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Mar Biotechnol (NY). 2008 Jan-Feb;10(1):75-82. Epub 2007 Oct 13.

Purification and characterization of a cold-adapted alpha-amylase produced by Nocardiopsis sp. 7326 isolated from Prydz Bay, Antarctic.

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Key Laboratory of Marine Biogenetic Resources, State Oceanic Administration, Xiamen, PR China.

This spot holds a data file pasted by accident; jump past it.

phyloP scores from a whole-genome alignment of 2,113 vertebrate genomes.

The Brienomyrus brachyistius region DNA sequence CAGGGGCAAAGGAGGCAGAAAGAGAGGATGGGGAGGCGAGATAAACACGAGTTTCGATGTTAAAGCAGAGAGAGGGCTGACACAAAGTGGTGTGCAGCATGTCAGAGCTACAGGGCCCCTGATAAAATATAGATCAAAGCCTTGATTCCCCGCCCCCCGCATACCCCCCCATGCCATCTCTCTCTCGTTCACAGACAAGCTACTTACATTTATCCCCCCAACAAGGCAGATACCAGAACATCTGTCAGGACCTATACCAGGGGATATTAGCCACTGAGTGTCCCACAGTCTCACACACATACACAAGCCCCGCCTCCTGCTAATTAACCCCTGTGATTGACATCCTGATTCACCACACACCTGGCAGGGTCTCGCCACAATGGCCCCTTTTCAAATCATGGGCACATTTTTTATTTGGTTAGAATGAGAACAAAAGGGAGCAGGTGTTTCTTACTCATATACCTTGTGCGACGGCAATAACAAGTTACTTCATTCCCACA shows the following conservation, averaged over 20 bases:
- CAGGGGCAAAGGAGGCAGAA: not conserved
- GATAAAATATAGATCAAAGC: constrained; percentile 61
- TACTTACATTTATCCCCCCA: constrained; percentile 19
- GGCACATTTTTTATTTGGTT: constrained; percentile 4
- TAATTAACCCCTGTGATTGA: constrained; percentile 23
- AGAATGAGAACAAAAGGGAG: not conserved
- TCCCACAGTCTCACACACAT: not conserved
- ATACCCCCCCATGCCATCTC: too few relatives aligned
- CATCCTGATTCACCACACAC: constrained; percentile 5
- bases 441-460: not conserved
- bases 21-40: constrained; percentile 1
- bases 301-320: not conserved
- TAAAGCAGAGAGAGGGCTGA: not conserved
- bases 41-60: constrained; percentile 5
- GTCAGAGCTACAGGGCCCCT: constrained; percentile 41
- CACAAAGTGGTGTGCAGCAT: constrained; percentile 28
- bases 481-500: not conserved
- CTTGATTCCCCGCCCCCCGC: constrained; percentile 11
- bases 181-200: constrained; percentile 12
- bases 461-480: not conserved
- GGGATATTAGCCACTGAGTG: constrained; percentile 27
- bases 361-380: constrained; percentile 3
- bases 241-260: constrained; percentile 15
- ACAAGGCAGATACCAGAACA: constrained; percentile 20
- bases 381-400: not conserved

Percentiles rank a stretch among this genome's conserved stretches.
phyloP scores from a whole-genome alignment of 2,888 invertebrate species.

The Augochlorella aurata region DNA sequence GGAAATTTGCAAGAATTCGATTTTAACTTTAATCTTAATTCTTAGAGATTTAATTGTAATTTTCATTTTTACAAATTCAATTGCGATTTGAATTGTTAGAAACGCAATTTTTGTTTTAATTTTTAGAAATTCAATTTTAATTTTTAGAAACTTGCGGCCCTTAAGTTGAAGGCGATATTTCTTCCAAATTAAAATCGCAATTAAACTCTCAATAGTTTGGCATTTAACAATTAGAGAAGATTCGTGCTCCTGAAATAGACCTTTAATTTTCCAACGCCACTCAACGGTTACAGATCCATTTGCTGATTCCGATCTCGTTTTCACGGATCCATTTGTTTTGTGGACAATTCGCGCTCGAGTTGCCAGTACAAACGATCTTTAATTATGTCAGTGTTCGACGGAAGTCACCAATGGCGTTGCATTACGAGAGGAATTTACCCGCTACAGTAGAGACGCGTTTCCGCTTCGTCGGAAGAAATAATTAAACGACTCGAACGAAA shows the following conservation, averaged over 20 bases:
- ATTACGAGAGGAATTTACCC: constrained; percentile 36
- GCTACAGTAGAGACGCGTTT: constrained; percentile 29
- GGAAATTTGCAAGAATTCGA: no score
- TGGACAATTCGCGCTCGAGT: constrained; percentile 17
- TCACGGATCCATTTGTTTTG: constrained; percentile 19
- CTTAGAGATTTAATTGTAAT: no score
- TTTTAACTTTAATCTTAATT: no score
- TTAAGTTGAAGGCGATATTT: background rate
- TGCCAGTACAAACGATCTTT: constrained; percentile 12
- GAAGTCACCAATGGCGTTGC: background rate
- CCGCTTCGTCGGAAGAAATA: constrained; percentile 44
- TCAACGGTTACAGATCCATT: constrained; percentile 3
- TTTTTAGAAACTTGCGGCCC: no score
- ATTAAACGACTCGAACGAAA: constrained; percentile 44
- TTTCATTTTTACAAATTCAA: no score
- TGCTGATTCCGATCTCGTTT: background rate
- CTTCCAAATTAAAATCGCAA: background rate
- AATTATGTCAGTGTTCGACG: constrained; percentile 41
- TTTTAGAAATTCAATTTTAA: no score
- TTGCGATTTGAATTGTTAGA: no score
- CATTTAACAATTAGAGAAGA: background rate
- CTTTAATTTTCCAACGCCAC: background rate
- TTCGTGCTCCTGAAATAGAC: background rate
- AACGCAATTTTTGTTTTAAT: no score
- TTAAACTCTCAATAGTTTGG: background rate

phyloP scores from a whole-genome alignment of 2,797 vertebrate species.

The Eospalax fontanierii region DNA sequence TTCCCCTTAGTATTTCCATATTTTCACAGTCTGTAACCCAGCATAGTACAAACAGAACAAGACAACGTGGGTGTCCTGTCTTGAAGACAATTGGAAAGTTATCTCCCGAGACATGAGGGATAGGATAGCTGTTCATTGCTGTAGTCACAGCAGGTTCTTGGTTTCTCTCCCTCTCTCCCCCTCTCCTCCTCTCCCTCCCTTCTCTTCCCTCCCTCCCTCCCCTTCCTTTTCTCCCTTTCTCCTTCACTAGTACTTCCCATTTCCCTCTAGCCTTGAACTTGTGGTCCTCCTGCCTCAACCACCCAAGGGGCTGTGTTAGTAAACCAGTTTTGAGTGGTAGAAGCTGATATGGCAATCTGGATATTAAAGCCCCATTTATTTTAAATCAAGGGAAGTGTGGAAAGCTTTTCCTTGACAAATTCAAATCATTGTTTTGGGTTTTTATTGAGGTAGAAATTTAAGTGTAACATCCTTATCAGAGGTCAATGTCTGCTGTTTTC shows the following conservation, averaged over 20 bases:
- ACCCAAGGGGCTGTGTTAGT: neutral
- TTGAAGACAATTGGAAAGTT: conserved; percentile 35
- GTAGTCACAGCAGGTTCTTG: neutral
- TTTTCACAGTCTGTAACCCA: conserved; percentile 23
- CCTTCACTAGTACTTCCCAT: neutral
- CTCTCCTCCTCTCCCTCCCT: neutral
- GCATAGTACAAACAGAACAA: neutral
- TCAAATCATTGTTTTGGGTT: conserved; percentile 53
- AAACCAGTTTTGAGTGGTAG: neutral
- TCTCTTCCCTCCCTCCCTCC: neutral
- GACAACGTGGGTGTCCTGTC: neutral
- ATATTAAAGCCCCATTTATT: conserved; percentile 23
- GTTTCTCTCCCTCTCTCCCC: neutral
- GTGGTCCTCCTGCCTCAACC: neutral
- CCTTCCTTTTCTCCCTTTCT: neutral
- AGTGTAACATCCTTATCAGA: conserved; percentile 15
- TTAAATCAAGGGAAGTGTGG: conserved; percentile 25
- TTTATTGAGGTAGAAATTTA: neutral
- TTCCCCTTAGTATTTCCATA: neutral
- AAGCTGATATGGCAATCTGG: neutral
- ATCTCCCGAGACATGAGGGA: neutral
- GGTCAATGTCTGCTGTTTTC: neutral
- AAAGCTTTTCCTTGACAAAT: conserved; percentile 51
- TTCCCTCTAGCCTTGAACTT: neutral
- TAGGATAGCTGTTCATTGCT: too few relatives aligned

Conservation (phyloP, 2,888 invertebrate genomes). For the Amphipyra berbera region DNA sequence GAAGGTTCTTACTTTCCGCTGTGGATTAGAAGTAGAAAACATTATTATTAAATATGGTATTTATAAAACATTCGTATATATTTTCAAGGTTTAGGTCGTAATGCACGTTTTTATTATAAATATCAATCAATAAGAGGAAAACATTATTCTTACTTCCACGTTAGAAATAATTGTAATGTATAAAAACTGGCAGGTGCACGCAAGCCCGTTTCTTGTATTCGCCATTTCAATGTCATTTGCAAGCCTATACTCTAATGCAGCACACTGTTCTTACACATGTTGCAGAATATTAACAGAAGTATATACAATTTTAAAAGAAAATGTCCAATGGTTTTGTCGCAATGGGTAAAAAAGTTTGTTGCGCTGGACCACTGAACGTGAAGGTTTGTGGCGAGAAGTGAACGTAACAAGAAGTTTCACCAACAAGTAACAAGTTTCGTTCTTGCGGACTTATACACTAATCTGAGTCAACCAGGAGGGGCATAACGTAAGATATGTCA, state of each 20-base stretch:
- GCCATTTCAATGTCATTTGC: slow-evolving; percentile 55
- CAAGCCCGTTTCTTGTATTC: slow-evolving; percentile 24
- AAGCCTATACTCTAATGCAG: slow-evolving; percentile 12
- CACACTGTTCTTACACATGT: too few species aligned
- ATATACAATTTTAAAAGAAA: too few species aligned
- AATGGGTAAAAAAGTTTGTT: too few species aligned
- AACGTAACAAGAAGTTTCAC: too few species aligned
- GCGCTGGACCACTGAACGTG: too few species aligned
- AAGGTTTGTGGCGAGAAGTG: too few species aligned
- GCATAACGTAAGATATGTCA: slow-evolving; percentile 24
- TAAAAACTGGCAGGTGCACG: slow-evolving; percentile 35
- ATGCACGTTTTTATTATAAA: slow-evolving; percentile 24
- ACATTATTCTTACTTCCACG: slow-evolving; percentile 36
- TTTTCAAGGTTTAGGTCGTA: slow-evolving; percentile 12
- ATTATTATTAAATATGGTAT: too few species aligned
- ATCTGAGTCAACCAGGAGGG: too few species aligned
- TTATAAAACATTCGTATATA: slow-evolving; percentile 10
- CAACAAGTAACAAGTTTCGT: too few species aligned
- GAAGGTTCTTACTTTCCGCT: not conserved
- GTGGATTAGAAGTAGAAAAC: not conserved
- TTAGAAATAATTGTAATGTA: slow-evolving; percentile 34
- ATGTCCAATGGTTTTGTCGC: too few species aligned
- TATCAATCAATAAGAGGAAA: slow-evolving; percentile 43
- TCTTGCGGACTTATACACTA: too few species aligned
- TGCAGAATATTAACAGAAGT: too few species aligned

An actinomycete strain 7326 producing cold-adapted alpha-amylase was isolated from the deep sea sediment of Prydz Bay, Antarctic. It was identified as Nocardiopsis based on morphology, 16S rRNA gene sequence analysis, and physiological and biochemical characteristics. Sodium dodecyl sulfate-polyacrylamide gel electrophoresis and zymogram activity staining of purified amylase showed a single band equal to a molecular mass of about 55 kDa. The optimal activity temperature of Nocardiopsis sp. 7326 amylase was 35 degrees C, and the activity decreased dramatically at temperatures above 45 degrees C. The enzyme was stable between pH 5 and 10, and exhibited a maximal activity at pH 8.0. Ca(2+), Mn(2+), Mg(2+), Cu(2+), and Co(2+) stimulated the activity of the enzyme significantly, and Rb(2+), Hg(2+), and EDTA inhibited the activity. The hydrolysates of soluble starch by the enzyme were mainly glucose, maltose, and maltotriose. This is the first report on the isolation and characterization of cold-adapted amylase from Nocardiopsis sp.

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